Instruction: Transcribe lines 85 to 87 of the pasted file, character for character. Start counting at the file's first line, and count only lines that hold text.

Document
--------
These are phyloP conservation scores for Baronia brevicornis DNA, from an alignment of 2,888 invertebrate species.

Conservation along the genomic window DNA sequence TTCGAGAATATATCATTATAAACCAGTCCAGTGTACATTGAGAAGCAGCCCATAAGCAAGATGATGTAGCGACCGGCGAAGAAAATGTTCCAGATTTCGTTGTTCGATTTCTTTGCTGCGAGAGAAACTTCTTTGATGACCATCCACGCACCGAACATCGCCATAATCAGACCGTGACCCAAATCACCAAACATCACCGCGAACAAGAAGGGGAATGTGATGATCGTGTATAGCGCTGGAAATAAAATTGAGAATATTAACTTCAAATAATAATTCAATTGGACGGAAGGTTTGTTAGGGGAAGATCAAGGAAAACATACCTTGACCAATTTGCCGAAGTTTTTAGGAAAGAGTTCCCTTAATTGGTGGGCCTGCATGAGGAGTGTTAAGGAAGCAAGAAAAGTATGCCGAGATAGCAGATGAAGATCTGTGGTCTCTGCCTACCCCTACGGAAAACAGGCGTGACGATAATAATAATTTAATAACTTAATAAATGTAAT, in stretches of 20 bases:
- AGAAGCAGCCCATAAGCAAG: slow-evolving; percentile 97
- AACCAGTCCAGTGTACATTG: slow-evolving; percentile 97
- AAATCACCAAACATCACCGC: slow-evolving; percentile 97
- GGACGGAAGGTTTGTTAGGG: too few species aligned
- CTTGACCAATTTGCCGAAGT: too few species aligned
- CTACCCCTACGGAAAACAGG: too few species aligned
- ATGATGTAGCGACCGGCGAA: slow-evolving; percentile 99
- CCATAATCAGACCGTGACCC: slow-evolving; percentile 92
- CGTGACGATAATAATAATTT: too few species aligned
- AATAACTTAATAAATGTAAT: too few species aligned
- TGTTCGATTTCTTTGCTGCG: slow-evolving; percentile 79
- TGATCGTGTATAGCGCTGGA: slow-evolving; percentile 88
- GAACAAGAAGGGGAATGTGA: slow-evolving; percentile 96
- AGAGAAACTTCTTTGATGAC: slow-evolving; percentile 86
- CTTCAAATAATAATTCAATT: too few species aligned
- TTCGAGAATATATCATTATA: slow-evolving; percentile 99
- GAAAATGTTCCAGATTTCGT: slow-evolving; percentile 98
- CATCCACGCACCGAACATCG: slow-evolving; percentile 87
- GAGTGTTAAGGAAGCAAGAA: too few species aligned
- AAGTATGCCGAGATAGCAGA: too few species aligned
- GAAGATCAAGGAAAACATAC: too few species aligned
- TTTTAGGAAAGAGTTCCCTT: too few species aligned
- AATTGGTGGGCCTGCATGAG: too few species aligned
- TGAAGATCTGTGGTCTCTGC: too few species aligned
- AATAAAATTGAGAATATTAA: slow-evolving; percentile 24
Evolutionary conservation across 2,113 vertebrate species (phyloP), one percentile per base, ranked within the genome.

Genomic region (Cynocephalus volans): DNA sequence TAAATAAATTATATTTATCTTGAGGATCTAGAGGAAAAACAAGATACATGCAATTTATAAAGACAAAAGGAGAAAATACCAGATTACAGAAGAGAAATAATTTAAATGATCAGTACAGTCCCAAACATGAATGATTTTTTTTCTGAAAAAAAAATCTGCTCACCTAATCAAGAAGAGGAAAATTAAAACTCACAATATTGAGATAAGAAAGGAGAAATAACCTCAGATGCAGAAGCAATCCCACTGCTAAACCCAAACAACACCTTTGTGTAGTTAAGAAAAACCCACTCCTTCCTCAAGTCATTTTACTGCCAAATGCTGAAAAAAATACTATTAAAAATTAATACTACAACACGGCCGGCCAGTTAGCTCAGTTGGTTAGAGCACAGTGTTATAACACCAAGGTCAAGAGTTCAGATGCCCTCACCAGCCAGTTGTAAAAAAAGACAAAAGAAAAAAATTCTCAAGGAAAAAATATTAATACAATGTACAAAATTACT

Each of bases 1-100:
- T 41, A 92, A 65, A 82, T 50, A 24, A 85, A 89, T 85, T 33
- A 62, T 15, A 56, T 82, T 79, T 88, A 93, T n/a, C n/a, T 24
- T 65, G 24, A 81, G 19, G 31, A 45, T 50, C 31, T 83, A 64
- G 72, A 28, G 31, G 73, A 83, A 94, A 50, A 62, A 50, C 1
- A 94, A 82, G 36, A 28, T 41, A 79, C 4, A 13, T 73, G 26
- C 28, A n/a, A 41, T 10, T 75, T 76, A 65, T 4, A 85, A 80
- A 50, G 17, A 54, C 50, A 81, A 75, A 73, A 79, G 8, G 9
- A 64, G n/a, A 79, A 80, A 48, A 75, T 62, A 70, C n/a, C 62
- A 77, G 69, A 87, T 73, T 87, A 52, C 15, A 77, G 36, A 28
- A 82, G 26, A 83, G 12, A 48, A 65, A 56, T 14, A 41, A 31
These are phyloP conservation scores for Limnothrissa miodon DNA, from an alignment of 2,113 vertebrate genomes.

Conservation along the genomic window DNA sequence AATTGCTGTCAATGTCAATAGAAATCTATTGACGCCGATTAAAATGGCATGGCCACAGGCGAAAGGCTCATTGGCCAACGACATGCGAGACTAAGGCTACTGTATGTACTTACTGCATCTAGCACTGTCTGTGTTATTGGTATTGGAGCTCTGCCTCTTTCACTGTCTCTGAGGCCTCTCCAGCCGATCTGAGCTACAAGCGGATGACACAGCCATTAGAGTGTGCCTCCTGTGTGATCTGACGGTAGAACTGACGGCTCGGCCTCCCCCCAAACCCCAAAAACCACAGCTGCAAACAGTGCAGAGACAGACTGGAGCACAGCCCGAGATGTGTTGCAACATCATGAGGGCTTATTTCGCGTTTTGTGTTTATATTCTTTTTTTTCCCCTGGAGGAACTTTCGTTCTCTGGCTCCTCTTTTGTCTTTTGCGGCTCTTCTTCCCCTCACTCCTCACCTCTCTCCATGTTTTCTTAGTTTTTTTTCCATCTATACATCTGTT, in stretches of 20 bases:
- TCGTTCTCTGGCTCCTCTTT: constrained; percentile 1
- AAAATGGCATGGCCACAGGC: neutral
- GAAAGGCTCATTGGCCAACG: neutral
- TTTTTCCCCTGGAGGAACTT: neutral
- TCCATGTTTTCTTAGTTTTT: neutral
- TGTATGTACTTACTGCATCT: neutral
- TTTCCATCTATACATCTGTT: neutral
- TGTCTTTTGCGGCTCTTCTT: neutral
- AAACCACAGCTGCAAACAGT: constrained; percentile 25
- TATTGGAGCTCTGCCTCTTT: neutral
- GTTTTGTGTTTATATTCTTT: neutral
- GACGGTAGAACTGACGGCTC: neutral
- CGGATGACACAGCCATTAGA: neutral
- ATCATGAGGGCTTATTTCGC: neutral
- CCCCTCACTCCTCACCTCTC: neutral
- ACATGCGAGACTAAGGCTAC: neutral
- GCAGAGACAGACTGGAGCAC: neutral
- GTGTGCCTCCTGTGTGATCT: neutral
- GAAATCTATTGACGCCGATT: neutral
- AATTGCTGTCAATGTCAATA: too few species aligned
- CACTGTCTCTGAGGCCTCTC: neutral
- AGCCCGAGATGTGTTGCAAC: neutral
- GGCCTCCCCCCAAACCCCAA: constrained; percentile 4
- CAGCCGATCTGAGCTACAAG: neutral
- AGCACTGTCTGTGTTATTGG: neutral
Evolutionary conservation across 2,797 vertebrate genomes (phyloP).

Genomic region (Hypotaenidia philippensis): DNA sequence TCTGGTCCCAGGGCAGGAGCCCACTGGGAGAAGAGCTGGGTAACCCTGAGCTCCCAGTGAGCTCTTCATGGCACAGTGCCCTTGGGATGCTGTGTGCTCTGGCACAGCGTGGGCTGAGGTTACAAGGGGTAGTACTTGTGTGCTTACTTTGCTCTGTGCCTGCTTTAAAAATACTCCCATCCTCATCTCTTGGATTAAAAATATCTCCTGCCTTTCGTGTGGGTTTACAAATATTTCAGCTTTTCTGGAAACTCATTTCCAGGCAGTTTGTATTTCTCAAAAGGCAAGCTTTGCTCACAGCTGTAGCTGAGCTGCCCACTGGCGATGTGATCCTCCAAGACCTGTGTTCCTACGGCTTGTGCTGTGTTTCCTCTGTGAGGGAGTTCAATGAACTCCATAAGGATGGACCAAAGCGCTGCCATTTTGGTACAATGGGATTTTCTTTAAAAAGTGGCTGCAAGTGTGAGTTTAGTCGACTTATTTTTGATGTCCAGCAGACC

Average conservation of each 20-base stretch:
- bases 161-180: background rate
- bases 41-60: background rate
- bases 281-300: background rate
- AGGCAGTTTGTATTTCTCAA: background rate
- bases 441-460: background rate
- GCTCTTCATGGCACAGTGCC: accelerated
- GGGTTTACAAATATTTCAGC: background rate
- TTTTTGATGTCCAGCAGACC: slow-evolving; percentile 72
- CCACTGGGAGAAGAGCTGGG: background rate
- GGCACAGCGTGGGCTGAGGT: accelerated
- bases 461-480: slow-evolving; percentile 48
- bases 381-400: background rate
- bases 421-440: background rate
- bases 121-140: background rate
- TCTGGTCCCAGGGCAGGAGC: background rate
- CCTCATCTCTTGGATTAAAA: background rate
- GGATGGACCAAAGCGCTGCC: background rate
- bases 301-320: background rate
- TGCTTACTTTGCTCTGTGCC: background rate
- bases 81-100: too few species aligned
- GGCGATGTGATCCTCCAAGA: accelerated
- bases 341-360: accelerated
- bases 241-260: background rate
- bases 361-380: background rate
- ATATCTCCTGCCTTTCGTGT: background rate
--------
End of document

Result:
- TCTGGTCCCAGGGCAGGAGC: background rate
- CCTCATCTCTTGGATTAAAA: background rate
- GGATGGACCAAAGCGCTGCC: background rate